Values and proportions given are means (95% confidence intervals) predicted from regressions unless stated otherwise. The regressions of survey variables were calculated separately for the range 10.2°C to −20°C and for −20°C to −48.2°C because discontinuity was generally evident at or near −20°C; all the linear regression coefficients calculated for non-binary survey variables were significantly different for the two ranges. Estimates given for −20 °C are based on the 10.2°C to −20°C regression, except when this was not significant, when the −20°C to −48.2°C regression was used. For mortality data, in which no discontinuity was evident at −20°C, the whole of the temperature range was used (10.2 to −48.2°C). Autoregressive terms were not included in the regression analyses as it was not intended to exclude the effects of factors such as upper respiratory infections in winter, which would be minimised by such a term. However, the significance of our mortality-temperature relations was not altered when we recalculated with a one day autoregressive term, with or without a further trend term. For graphs, data were averaged at 1°C intervals.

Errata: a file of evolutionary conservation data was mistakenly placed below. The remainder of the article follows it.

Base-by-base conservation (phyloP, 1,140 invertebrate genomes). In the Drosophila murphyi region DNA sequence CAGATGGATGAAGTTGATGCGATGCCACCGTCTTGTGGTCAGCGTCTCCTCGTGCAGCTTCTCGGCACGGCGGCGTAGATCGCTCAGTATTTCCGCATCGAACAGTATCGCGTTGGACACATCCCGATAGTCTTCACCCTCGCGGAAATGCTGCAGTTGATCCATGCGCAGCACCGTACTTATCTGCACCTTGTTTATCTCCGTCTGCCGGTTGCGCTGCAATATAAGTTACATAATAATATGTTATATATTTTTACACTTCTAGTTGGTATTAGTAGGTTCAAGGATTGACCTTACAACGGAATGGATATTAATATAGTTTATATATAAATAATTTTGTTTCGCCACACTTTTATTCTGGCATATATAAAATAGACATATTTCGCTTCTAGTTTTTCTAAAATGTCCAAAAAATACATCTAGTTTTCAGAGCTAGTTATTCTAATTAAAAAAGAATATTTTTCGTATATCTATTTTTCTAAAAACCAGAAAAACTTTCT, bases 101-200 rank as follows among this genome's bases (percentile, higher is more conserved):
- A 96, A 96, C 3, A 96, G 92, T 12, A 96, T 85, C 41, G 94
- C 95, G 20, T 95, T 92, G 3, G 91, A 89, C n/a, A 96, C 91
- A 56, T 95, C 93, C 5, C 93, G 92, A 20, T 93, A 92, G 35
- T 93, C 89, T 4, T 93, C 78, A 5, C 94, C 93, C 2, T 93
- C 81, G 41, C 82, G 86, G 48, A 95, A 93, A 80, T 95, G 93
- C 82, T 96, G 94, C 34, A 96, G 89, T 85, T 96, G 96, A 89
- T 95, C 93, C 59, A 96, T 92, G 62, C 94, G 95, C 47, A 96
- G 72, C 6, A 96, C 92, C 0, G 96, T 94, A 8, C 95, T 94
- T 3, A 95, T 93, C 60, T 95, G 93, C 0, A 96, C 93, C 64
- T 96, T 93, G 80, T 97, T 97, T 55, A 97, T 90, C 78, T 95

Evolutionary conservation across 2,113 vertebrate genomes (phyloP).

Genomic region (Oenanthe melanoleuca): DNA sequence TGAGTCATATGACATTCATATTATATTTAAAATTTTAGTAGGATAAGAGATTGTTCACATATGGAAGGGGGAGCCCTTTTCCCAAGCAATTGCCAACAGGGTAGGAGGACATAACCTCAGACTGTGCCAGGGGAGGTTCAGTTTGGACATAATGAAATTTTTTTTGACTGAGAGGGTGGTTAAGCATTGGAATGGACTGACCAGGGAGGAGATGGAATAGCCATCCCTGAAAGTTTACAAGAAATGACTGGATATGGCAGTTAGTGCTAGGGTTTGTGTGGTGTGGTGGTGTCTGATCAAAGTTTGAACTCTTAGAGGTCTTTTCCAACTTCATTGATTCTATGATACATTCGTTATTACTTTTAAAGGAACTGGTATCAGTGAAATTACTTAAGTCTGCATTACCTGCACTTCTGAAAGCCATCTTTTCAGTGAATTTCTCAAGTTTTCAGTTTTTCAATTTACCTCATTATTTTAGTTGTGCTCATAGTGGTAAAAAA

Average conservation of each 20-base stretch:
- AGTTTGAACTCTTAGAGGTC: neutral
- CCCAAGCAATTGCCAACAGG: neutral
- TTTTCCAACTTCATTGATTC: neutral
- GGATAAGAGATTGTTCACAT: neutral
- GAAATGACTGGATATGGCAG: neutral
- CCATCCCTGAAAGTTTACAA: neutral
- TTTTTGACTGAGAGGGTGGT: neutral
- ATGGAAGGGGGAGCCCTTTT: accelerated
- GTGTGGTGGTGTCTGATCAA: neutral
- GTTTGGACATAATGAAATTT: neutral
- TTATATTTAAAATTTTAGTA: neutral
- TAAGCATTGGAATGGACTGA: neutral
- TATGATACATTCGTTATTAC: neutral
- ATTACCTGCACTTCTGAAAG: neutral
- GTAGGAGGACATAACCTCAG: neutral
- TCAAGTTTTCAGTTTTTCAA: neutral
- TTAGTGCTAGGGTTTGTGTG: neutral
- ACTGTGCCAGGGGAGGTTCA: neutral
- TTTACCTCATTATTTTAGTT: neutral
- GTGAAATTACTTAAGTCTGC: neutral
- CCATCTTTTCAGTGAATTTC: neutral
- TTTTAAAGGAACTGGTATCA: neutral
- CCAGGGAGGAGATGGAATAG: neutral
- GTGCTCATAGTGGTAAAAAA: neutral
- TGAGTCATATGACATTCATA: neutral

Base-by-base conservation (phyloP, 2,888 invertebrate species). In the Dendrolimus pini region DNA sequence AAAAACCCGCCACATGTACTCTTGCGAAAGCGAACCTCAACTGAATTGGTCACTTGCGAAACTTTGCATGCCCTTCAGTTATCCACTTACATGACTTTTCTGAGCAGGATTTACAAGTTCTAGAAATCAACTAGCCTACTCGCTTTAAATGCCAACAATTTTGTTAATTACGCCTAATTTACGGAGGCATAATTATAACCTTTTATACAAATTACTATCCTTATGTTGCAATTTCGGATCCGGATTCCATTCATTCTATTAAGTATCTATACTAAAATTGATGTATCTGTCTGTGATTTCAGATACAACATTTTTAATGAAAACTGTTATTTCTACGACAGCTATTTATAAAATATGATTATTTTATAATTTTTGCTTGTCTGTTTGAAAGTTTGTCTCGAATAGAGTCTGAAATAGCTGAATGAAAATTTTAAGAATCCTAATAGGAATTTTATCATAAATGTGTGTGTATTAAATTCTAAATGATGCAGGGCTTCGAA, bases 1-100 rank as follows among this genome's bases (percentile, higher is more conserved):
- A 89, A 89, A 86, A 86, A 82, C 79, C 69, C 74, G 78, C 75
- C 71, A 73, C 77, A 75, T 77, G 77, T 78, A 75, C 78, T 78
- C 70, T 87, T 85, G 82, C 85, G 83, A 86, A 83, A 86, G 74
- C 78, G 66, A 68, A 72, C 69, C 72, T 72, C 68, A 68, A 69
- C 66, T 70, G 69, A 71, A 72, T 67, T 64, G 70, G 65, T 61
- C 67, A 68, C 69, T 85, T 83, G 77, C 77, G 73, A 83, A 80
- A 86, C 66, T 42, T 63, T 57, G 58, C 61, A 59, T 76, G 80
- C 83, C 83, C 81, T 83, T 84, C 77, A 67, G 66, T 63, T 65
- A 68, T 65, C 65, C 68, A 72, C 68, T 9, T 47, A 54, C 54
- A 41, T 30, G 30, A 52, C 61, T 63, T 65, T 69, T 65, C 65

Mean daily temperature varied between 28.0°C and −51.5°C during 1989 to 1995 (fig 1), with a mean temperature in winter (October to March) of −26.6°C, and mean wind speed of 4.5 km/h (highest value 43.2 km/h). During the survey (14 September 1996 to 28 February 1997) temperature varied between 10.2°C and −48.2°C.